The people associated with tourism industry have welcomed the return of Bollywood shoots in Kashmir. In the sixties, Kashmir was the backdrop for the famous films like Junglee, Kashmir Ki Kali and Jab Jab Phool Khile. There were also scores of other movies that were shot in the Valley in seventies and eighties which featured the superstars like Rajesh Khanna and Amitabh Bachhan.
But by the time Shahrukh Khan emerged on the scene in early nineties, Kashmir had already become one of the world’s most dangerous places. Movies continued to be made on Kashmir but outside Kashmir. For Mani Ratnam’s Roja, Kashmir was no longer the paradise but a subject; it’s locales no longer evoked romance and mystique but fear. Only three movies were shot in Valley between 1998 and 2003. After 2003, a succession of Kashmir-centric movies were made with focus on terrorism, Pakistan and the conflict in the state, some of which are LoC Kargil, Maa Tujhhe Salaam, Mission Kashmir, Yahaan, Fanaa and Tahaan.
Over the last some years, films lije Raazi, Highway, and Bajrangi Bhaijaan were shot in the Valley.
Similarly Shahrukh Khan shot Jab Tak Hai Jaan in 2012. SRK, as his fans call him, shot at the lush locales of Aru, a hill station to the north of Pahalgam. “Dark clouds…wet roads…too early for even life to feel alive…but i am on way to make movies. A cigarette and coffee as co travellers,” he had then tweeted.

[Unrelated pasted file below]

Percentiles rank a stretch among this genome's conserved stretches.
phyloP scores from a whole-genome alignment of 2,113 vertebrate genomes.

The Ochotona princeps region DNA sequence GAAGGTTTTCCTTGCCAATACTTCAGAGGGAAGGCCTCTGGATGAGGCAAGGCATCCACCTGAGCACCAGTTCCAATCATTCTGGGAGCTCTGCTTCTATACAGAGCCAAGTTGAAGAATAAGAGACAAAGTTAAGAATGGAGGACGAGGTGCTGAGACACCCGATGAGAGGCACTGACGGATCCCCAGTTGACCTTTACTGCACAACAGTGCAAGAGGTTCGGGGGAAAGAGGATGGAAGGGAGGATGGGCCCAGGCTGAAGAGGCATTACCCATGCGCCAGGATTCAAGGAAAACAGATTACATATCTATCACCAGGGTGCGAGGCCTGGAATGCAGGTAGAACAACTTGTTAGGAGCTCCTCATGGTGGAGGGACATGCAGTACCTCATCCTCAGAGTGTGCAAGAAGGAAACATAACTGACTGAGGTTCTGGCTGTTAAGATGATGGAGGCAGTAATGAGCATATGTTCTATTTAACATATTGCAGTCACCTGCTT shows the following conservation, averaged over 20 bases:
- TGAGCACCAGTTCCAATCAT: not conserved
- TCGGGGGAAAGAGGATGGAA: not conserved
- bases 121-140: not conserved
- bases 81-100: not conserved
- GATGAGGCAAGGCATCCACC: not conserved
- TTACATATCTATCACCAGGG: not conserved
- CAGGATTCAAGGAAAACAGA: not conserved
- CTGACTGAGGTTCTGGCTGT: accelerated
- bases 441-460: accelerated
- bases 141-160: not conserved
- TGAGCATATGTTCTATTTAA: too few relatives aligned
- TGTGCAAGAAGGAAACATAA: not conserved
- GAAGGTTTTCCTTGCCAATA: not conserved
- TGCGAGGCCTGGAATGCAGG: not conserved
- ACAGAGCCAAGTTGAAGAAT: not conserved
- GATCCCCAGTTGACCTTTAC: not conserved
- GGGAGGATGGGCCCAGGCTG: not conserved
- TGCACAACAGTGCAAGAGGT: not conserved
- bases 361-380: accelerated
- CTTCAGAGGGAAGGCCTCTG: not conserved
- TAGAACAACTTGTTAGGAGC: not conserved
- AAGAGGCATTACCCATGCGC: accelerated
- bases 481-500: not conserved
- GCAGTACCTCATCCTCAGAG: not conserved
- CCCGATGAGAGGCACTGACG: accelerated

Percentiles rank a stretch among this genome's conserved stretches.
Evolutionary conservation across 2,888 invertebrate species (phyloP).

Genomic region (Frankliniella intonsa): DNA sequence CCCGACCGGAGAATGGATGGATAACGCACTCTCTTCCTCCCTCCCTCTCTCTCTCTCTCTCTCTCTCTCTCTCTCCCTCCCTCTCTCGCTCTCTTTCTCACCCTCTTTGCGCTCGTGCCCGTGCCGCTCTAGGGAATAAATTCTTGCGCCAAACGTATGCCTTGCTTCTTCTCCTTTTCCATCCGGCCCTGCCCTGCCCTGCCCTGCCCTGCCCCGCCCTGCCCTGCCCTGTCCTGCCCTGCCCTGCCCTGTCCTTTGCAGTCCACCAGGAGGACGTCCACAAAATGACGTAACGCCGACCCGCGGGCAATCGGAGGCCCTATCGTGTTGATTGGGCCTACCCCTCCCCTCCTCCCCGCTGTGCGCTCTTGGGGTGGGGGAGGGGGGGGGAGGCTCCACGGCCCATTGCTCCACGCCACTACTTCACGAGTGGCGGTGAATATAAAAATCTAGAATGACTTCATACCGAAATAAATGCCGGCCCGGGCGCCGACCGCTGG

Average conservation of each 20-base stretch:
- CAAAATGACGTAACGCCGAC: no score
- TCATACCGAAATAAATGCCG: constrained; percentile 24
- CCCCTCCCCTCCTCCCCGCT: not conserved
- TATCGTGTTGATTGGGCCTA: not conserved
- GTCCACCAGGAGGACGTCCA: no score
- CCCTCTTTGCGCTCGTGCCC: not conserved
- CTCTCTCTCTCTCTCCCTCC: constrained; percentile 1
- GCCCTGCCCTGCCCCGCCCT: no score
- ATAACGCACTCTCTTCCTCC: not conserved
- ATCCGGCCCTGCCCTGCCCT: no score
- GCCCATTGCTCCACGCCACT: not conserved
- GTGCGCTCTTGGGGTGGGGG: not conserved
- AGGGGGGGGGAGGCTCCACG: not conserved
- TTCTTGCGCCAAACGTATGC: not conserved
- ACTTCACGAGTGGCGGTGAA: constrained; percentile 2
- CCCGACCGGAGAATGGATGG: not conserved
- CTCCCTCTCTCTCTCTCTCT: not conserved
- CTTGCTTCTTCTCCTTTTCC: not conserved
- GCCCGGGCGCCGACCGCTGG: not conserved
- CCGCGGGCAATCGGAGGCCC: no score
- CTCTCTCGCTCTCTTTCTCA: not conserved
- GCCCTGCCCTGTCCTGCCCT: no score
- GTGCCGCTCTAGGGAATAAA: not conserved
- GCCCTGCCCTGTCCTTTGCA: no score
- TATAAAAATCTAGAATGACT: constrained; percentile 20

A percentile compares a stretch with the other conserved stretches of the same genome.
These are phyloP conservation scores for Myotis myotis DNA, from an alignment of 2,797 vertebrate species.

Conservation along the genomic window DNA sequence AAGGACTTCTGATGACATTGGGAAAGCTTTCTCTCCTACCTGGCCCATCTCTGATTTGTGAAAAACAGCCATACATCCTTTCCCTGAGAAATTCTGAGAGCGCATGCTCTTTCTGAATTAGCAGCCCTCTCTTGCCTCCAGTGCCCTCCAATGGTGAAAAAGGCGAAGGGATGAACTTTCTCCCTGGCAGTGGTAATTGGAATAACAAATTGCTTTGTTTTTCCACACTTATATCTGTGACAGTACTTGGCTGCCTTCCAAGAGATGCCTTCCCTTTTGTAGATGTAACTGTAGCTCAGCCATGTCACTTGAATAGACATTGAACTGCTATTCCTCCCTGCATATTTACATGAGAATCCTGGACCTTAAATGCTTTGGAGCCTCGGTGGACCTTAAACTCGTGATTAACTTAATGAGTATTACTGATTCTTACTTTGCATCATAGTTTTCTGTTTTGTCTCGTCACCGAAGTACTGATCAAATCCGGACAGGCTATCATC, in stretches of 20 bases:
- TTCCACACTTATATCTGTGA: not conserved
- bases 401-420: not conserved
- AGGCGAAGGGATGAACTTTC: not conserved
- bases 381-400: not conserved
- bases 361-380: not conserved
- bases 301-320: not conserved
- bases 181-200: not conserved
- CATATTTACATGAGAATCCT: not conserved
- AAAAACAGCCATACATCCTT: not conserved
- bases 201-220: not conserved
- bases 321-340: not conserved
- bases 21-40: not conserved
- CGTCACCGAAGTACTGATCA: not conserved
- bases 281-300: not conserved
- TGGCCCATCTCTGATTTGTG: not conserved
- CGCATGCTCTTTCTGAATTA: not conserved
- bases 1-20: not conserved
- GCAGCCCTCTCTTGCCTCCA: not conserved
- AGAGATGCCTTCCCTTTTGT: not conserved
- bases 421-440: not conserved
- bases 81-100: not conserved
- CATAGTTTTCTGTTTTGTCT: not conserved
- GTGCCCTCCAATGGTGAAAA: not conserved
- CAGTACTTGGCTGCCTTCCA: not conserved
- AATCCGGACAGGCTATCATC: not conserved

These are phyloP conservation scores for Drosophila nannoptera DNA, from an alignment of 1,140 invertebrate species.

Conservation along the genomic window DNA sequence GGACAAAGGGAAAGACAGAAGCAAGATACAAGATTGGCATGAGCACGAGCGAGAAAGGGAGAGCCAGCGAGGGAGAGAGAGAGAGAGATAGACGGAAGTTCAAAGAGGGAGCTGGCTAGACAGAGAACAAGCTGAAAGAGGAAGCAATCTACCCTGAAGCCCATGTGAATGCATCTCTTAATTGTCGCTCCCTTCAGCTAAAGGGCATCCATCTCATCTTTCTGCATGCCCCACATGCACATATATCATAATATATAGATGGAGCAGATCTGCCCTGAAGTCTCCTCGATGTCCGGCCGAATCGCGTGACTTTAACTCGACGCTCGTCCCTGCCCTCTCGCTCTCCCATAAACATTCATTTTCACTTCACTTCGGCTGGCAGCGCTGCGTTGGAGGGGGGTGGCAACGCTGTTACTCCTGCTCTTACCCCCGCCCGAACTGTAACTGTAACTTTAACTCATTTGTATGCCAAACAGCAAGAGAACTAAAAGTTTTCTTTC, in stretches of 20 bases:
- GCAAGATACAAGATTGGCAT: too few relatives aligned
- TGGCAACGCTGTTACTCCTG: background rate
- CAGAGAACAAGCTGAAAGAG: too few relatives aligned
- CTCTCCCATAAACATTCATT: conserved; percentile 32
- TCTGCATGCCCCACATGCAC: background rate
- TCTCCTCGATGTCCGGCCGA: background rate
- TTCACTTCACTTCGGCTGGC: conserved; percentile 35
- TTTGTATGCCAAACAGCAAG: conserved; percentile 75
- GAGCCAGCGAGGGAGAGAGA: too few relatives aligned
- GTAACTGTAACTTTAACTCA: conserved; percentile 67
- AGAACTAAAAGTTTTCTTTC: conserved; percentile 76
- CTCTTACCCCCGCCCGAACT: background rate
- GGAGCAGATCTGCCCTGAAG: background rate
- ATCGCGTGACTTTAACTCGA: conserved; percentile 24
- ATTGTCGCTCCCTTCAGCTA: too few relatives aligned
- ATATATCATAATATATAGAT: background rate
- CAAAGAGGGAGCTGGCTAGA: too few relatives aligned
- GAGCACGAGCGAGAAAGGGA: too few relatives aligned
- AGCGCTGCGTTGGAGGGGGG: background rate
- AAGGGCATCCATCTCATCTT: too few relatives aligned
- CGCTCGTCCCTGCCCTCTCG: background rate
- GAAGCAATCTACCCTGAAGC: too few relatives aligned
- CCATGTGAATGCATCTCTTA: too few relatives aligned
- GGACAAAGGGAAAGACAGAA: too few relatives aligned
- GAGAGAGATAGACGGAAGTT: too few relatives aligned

At the time hardly any Bollywood film was made in Kashmir. Tourism was also down because of the adverse international travel advisories. But Shahrukh Khan’s shooting came as a boost for the tourism industry. Before SRK’s movie, Ranbir Kapoor-starrer Rockstar was extensively shot in Pahalgam. The Kapoor scion’s arrival to the Valley along with Nargis Fakhri, evoked memories of Bollywood’s first brush with Kashmir. It was Raj Kapoor, Ranbir Kapoor’s grandfather, who in 1949 shot Barsaat in the Valley and made it a popular destination for Bollywood. And the film had Raj Kapoor and Nargis as the lead pair.
The films like Rockstar and Jab Tak Hai Jaan once again showcased Kashmir as a romantic destination after a spate of movies like Mission Kashmir that focused on the ongoing conflict. Bollywood started returning to the Valley for a tried and tested reason: to feast the camera on Kashmir’s breathtaking locales. The film industry is once again using the Valley as a backdrop to shoot romantic movies. Film crews are heading to Pahalgam and Gulmarg, the tourist resorts where numerous movies have been shot in the past. Kashmir is once again sought after for its scenic beauty rather than as a peg for the shrill jingoistic narratives.
One reason for Bollywood’s return to Kashmir is the continuing ban on international travel that is forcing Bollywood film makers and the tourists to flock to the former state. This has led to a spike in the number of tourists visiting the Valley.
“We believe Kashmir will remain the favourite destination for the tourists and Bollywood after international travel resumes,” said Nasir Shah, a senior tour and travel operator in Kashmir. “Kashmir stands on its own merit”.
Director of Tourism Department in Kashmir, G.N. Itoo is hopeful that the situation from hereon will only improve.
“The top film makers have visited various locations in the Valley,” Itoo said. “We are receiving good response from the top Bollywood production houses since the reopening of the tourism. Besides there are regional entertainment houses who are shooting song sequences and commercial advertisements”.